Louisiana senators approve taskforce to study storm water, cleaning up waterways
BATON ROUGE, La. (WAFB) - The growing number of plastic bottles and beer cans accumulating behind LSU’s Burden Center is one step closer to being cleaned up.
A task force aimed at cleaning up the mess Louisianans have left behind got the nod of approval from the Senate Thursday. It now heads to the House for approval.
The task force would look at the costs associated with implementing a comprehensive storm water plan and how to pay for them.
According to Sen. Franklin Foil, who is proposing the task force, most cities around the state fail to remediate storm water impairments due to a lack of available funds to install litter collecting equipment.
Marie Constantin has been working on drawing attention to the issue of trash clogging the state’s waterways. She has worked closely with Foil since the 81 tons of litter was exposed behind the Burden Center.
Constantin said she is close to securing grants and private dollars to help Baton Rouge obtain the necessary trash-collecting equipment but in the long term, she said any storm water program would likely need the support of public dollars.
“What we’d hope to do would be to declare storm water to be a utility so that any city or town that wanted it could fund it. It would be optional, up to you,” Constantin said.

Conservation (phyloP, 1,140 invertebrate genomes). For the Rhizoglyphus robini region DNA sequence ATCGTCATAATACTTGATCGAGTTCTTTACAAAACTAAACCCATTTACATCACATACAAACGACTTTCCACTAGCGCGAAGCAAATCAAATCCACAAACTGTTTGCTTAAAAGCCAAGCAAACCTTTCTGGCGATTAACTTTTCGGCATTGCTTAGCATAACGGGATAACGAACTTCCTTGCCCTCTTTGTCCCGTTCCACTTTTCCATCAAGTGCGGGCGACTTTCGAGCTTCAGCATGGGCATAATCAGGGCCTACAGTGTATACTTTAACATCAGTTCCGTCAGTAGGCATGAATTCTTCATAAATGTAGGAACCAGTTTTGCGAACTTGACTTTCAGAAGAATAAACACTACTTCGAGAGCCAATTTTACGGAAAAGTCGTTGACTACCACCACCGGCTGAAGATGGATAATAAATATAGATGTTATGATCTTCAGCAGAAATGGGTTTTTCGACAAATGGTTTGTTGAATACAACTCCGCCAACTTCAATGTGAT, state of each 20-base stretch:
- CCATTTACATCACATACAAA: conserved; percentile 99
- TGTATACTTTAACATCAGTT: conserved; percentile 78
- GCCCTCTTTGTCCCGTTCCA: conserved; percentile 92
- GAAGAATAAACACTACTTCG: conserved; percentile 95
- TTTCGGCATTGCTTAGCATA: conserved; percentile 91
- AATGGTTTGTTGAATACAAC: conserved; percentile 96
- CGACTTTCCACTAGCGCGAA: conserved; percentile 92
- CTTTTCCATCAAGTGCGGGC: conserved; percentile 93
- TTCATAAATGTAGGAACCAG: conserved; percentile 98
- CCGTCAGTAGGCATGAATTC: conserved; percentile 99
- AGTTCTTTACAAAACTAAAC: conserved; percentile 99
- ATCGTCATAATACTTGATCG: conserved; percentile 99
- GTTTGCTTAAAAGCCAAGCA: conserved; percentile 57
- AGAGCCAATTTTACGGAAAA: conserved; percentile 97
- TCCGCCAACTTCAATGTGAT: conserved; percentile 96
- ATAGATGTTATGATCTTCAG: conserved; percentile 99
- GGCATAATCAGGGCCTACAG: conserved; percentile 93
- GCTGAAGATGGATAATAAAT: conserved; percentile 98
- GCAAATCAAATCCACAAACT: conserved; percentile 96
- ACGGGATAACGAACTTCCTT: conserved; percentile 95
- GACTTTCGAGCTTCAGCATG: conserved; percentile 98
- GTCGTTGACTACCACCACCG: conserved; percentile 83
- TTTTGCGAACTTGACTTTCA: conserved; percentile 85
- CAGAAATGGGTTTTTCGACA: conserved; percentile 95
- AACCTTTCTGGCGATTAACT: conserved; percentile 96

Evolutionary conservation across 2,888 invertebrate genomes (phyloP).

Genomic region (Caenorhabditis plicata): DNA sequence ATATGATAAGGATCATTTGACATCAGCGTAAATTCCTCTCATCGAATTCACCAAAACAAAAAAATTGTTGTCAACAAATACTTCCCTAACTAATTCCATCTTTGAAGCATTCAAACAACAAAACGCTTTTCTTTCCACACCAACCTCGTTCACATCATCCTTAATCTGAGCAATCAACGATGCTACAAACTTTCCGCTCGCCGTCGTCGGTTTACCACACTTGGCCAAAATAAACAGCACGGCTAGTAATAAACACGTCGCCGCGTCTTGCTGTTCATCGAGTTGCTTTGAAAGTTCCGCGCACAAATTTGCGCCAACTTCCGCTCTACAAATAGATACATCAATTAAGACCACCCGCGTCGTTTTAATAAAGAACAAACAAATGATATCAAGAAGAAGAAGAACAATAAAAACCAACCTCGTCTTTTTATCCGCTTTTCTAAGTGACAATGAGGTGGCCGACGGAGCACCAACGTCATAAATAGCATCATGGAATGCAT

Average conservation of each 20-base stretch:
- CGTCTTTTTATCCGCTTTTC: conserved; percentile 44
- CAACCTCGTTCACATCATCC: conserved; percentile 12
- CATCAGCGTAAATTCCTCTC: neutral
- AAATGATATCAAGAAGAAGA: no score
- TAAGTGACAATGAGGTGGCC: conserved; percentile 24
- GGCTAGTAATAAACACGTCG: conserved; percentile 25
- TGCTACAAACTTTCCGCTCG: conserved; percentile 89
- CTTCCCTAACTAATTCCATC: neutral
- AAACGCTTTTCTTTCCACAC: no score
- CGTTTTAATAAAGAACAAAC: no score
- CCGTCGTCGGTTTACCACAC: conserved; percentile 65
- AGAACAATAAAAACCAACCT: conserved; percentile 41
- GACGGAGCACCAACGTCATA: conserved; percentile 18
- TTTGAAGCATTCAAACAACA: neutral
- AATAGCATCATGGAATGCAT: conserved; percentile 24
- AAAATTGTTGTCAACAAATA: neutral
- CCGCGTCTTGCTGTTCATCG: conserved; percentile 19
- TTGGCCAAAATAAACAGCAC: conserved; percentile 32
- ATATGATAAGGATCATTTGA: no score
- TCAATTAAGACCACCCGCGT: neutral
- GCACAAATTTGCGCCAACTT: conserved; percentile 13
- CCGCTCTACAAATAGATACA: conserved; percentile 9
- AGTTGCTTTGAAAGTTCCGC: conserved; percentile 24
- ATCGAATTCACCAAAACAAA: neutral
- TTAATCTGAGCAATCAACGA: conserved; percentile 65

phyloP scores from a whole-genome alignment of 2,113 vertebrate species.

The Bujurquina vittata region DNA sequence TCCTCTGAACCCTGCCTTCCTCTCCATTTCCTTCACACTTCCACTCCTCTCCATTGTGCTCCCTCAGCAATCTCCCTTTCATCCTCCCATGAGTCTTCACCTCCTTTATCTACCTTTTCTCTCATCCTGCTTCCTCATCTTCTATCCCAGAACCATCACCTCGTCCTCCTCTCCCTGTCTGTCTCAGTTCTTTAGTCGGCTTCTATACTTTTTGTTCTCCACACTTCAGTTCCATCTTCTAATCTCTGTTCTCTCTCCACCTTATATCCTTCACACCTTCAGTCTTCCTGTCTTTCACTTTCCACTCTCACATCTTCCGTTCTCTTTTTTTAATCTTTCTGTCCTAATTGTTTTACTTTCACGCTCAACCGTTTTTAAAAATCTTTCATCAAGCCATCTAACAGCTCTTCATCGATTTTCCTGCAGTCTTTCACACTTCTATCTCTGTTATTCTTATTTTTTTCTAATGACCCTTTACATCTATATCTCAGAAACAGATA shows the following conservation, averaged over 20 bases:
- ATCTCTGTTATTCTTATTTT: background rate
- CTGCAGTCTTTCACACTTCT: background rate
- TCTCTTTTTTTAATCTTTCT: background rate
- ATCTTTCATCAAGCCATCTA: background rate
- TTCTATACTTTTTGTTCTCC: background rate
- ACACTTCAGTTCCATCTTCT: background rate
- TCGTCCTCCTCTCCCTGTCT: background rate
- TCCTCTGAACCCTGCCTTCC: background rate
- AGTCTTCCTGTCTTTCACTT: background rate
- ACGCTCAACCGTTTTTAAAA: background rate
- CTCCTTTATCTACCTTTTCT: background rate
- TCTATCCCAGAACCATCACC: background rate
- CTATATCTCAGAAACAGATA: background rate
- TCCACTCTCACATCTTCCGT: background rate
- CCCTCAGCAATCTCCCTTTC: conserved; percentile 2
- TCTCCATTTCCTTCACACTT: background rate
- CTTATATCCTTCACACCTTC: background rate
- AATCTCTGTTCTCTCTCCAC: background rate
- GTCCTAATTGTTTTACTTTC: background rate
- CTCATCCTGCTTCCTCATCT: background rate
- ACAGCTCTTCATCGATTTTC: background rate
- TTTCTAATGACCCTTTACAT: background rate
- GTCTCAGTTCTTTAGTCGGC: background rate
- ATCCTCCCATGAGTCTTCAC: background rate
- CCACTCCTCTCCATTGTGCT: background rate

The model she thinks Louisiana could follow is that of what is being done in Florida. She said on average residents pay roughly $3.50 extra on their utility bills to help fund infrastructure and cleaning efforts.
“If we explain to them, if we show them the result when we clean this up, if we show the cost and this is how to fund it, I really think Louisiana is going to step up to the plate,” she said.
Foil is not in favor of a storm water fee at this time. He said he would prefer to secure grants and other sources of funding to pay for any improvements but it will ultimately rely on what the task force decides is best.
“There’s equipment that you can get to catch waste that you put in the water and the problem has been getting the funding for that but I think it’s a big enough of a problem where we need to find a solution,” Foil said.
Foil said he expects the task force to be approved by lawmakers and to begin work sometime in the summer. Any recommendations made by the group would likely result in legislation during the next legislative session.
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